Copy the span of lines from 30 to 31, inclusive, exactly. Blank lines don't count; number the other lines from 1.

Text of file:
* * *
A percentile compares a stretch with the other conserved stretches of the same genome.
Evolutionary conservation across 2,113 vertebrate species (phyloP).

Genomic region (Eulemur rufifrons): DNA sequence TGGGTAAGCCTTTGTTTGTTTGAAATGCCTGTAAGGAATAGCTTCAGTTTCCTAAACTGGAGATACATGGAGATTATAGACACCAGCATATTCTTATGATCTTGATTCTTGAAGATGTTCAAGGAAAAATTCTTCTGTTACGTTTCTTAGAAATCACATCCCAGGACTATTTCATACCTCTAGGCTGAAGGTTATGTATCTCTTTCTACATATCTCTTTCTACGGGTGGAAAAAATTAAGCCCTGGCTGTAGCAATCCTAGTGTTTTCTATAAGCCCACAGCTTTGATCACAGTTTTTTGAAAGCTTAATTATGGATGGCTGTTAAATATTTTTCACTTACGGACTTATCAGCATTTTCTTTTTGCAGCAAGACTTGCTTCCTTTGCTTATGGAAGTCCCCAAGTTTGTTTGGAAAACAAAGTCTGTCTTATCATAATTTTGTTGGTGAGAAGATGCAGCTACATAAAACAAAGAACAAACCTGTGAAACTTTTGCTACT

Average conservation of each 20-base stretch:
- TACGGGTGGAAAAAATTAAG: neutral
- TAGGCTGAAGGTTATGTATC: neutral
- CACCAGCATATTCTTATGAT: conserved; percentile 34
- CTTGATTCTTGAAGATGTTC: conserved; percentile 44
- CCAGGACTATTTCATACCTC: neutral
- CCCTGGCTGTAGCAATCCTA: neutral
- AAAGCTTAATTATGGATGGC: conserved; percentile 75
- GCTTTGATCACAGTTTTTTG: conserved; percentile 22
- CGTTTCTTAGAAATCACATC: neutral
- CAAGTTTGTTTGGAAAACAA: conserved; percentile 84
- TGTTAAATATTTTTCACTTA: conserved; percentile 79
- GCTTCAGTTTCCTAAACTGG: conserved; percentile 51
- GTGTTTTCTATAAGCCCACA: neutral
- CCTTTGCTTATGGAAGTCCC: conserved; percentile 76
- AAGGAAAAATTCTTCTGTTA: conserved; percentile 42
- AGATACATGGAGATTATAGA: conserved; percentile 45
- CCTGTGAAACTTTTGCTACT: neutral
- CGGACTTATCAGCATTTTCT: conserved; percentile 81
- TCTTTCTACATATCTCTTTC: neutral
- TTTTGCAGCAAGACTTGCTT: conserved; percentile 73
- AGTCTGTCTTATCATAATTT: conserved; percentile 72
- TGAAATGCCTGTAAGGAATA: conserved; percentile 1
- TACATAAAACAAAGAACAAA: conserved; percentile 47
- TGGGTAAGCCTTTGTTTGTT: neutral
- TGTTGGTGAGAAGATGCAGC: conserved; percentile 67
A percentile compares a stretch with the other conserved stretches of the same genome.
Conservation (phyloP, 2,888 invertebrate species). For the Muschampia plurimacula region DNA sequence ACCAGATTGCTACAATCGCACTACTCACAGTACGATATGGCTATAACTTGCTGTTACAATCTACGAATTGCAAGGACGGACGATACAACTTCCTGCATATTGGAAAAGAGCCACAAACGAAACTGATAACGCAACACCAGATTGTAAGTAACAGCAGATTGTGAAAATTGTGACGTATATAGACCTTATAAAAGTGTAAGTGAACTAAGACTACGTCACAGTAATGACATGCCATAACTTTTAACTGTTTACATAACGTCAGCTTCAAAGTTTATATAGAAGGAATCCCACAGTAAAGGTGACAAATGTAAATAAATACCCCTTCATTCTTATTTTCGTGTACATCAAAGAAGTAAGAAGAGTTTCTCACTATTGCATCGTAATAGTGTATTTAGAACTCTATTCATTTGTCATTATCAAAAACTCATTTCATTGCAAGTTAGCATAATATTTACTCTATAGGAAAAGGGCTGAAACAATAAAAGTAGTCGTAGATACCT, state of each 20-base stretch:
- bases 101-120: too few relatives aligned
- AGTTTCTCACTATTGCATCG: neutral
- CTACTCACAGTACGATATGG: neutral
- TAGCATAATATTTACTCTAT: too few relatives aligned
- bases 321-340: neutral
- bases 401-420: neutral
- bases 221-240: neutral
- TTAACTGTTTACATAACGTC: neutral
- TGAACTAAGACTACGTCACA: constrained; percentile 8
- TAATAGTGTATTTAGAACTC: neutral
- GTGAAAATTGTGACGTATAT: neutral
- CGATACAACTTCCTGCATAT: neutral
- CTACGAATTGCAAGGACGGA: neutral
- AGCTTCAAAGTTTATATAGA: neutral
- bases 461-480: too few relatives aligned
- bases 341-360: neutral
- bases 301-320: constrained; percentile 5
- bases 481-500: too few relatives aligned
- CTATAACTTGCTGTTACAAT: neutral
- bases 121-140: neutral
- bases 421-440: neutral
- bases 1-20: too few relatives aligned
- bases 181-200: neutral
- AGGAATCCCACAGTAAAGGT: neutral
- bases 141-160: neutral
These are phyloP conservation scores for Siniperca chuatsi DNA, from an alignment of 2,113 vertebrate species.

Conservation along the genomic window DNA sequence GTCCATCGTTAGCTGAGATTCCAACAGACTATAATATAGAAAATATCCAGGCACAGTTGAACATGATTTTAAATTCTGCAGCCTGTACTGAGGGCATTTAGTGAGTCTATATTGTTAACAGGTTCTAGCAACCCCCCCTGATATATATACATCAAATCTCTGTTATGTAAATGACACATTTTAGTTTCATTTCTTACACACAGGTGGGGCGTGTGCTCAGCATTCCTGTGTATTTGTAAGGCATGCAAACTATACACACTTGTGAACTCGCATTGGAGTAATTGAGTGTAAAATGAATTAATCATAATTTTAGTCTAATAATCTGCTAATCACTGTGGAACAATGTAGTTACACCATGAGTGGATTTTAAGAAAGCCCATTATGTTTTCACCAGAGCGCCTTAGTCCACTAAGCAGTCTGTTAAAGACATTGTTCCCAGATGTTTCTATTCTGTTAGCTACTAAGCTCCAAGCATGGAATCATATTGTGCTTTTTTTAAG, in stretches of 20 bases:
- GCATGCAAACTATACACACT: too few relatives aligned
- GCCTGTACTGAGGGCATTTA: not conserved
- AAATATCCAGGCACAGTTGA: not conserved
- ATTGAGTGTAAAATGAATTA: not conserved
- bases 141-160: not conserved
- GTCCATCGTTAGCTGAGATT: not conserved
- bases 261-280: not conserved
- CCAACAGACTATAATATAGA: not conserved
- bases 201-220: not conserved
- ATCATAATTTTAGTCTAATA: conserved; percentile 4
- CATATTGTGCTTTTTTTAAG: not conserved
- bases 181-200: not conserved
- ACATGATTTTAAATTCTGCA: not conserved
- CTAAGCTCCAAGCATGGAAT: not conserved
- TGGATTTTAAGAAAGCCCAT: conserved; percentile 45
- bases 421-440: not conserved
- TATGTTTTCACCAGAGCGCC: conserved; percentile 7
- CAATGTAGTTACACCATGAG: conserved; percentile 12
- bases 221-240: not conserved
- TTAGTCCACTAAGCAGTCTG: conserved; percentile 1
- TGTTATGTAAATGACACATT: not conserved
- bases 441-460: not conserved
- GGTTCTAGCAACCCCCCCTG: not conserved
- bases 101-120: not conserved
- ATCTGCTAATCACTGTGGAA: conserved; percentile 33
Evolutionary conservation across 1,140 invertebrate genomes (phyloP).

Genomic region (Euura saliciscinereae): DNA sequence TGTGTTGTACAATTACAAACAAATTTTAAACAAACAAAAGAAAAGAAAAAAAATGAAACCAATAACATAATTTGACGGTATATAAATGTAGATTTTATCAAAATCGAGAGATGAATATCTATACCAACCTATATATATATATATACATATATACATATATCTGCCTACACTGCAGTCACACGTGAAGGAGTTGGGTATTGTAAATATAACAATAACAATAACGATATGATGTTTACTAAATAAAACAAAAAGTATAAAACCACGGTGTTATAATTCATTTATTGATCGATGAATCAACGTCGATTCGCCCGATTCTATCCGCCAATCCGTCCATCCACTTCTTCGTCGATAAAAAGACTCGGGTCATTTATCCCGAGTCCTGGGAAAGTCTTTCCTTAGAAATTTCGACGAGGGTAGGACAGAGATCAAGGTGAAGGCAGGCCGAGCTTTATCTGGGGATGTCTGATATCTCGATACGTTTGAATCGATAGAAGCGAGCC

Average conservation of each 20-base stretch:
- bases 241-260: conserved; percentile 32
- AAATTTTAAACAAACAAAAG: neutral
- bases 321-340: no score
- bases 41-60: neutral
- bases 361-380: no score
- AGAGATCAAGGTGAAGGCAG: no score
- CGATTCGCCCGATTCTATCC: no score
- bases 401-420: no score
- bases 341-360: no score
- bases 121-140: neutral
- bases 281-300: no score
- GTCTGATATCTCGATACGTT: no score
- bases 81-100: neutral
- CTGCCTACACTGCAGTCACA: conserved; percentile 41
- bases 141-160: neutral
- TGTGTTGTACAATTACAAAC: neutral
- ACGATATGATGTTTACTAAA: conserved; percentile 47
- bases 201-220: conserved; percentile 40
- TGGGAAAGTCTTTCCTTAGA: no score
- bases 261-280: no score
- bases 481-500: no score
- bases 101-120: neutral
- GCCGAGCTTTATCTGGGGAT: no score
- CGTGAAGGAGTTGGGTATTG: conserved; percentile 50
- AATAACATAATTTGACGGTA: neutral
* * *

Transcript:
A percentile compares a stretch with the other conserved stretches of the same genome.
Conservation (phyloP, 2,888 invertebrate species). For the Muschampia plurimacula region DNA sequence ACCAGATTGCTACAATCGCACTACTCACAGTACGATATGGCTATAACTTGCTGTTACAATCTACGAATTGCAAGGACGGACGATACAACTTCCTGCATATTGGAAAAGAGCCACAAACGAAACTGATAACGCAACACCAGATTGTAAGTAACAGCAGATTGTGAAAATTGTGACGTATATAGACCTTATAAAAGTGTAAGTGAACTAAGACTACGTCACAGTAATGACATGCCATAACTTTTAACTGTTTACATAACGTCAGCTTCAAAGTTTATATAGAAGGAATCCCACAGTAAAGGTGACAAATGTAAATAAATACCCCTTCATTCTTATTTTCGTGTACATCAAAGAAGTAAGAAGAGTTTCTCACTATTGCATCGTAATAGTGTATTTAGAACTCTATTCATTTGTCATTATCAAAAACTCATTTCATTGCAAGTTAGCATAATATTTACTCTATAGGAAAAGGGCTGAAACAATAAAAGTAGTCGTAGATACCT, state of each 20-base stretch: